Hopefully, no permanent damage was done to anyone who read or used the recipes but, it does point up yet again that, no matter how hard everyone else may try, the final responsibility for what they eat rests with the individual. If you have a problem with a food or an ingredient then it is you who needs to understand all about it (and all guises under which it may appear) so that you are always in a position to make an informed decision as to whether the food is safe for you to eat or not.

    Reply
  3. Maria B

    I agree that we can't demand an apology & then be unforgiving when it arrives! It was an error albeit a bad one, but as you say we've all been there & can't turn back time.

    The magazine have shown they're truly sorry by the way they've issued the apology and even asking what else can be done shows a genuine concern and regret. We don't want this to be part of a backlash that stops other publications being too wary to write about being Gluten /Wheat free what we want is more exposure not less. Mistakes or not it's good to get it out there.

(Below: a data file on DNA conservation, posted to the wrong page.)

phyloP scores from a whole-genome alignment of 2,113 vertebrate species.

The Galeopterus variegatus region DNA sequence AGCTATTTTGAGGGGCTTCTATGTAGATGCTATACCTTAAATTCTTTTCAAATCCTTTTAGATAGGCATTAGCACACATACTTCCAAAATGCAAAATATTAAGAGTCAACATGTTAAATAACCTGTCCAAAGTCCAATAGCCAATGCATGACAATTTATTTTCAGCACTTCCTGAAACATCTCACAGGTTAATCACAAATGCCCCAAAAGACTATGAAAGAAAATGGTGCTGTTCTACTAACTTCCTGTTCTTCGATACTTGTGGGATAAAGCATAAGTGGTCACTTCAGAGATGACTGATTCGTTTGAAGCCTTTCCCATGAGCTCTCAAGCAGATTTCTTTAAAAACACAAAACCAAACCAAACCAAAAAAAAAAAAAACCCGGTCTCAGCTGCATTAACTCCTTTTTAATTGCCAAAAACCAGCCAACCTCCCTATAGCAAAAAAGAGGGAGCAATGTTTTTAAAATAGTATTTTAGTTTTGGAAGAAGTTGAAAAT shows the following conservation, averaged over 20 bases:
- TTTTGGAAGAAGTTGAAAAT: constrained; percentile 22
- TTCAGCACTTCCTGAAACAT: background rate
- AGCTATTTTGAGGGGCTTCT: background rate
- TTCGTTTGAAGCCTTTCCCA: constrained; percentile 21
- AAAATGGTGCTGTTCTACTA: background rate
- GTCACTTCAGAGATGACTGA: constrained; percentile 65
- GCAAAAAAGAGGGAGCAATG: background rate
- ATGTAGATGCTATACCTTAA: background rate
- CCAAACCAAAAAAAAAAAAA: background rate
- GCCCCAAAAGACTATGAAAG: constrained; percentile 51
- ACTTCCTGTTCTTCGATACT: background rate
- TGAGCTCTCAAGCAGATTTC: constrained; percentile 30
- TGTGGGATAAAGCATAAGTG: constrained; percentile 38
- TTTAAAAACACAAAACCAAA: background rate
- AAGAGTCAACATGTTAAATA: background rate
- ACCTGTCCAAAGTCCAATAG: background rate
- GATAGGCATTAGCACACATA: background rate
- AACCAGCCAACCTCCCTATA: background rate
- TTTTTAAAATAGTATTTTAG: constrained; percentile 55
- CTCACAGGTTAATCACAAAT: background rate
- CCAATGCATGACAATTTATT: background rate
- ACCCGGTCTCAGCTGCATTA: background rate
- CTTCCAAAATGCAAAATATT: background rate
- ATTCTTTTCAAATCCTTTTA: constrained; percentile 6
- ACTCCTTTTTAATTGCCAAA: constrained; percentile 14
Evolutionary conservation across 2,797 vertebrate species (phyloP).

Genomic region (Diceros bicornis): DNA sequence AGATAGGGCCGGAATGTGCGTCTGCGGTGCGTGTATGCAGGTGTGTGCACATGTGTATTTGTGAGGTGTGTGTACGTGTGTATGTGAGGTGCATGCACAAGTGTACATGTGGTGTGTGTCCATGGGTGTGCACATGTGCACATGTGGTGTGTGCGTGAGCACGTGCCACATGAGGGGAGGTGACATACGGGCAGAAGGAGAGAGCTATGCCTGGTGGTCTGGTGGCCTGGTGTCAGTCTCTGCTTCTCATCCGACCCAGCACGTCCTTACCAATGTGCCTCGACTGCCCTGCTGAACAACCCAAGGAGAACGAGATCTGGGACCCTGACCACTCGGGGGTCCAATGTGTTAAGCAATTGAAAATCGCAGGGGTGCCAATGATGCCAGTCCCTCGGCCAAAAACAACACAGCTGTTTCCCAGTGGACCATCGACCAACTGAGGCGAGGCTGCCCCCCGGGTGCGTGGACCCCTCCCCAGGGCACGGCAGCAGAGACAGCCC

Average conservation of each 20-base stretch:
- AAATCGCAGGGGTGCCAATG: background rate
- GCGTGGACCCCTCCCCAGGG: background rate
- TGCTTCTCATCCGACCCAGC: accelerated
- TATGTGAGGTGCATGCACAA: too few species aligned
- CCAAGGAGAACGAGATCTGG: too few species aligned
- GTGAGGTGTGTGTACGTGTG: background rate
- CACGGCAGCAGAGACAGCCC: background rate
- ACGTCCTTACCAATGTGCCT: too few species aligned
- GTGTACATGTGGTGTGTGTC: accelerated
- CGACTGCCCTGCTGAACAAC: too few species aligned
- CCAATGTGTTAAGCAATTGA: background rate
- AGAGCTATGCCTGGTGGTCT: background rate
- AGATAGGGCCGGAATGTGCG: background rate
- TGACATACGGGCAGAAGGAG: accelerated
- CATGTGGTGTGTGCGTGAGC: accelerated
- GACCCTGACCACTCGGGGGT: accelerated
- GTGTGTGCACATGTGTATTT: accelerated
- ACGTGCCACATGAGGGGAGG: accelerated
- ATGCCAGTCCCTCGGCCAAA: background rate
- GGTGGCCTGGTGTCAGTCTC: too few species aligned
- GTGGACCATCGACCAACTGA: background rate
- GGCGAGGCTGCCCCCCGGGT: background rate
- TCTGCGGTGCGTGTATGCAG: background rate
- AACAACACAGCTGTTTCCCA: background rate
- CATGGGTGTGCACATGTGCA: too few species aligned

I am sure Jamie's will be extra careful with the next GF feature and maybe even do a bigger one if we say thank you for the apology and move on…. what do you think?

    Reply
  4. Alex G

    Thanks all of you for comments.

    I should have made clear that my initial feelings would not have looked out of place alongside those of Sian and others who were more upset at this – it's fair to say I was exasperated, to put it mildly – but yes I do agree that they've handled it well.